So, Microsoft has plans to add a "Do Not Track" feature to IE9 that would allow users to opt out from being tracked while surfing the web. Can Microsoft's new found interest in protecting user's privacy lure you away from your current browser and to Internet Explorer?
Note: The idea of a "Do Not Track" list was initially suggested by the FTC in its online privacy report.
The feature, which is akin to a "Do Not Call" list, allows users to create a customized list of companies that they don't want to be able to track their online activities. This new feature is called Tracking Protection and incorporates two features:
- IE9 will offer consumers a new opt-in mechanism (“Tracking Protection”) to identify and block many forms of undesired tracking.
- “Tracking Protection Lists” will enable consumers to control what third-party site content can track them when they’re online.
By default, the "Tracking Protection List" is empty. Users will be able to create their own "Do Not Track" lists, or download ones to suit their needs from the web. These lists will be in XML format and the format available under a Creative Commons Attribution license and the Microsoft Open Specification Promise.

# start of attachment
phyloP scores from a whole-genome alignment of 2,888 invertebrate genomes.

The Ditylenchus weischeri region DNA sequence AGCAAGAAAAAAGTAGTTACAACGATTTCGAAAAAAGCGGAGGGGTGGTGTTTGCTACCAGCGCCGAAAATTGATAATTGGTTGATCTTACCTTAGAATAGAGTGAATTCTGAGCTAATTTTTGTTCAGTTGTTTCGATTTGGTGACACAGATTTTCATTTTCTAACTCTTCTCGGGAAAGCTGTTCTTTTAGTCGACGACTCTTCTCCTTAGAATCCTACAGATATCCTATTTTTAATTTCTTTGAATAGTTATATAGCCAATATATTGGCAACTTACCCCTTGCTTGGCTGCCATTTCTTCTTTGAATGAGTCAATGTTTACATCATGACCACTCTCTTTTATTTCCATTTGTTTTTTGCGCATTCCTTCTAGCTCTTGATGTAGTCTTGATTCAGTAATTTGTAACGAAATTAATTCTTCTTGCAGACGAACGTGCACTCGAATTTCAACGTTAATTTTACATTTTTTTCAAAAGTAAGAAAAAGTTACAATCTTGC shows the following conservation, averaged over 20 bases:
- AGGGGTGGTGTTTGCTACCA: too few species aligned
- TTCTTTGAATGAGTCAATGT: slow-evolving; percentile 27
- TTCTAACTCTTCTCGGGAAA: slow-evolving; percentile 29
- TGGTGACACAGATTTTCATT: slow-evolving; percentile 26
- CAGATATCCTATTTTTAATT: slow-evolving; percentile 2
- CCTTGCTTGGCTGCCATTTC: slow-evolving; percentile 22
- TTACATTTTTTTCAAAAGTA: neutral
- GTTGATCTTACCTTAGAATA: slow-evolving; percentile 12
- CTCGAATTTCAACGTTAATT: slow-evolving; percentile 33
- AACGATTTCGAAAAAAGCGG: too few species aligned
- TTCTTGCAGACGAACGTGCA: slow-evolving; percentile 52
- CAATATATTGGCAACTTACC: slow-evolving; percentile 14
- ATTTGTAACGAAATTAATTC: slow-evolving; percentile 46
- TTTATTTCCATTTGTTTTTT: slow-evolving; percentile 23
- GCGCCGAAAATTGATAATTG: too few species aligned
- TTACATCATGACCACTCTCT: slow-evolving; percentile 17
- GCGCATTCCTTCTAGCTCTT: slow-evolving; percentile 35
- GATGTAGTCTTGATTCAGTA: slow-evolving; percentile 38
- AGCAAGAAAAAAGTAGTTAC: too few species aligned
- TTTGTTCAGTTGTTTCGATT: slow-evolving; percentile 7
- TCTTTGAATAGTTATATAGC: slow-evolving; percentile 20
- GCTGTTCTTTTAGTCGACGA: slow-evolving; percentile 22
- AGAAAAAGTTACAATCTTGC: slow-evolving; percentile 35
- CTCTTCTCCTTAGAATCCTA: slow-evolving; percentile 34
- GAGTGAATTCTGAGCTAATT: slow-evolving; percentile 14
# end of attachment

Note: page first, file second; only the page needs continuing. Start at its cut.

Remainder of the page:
Mozilla was working on a similar feature for Firefox 4, but this was dropped from the beta following concerns from advertisers who were worried that such a feature would harm revenues. Microsoft it seems isn't as bothered by pressure from advertisers.
So, what do you think? Is this going to be enough to lure you to Internet Explorer, or does Microsoft have a long way to go before its browser beats Firefox/Chrome/Opera/Safari* (delete as appropriate)?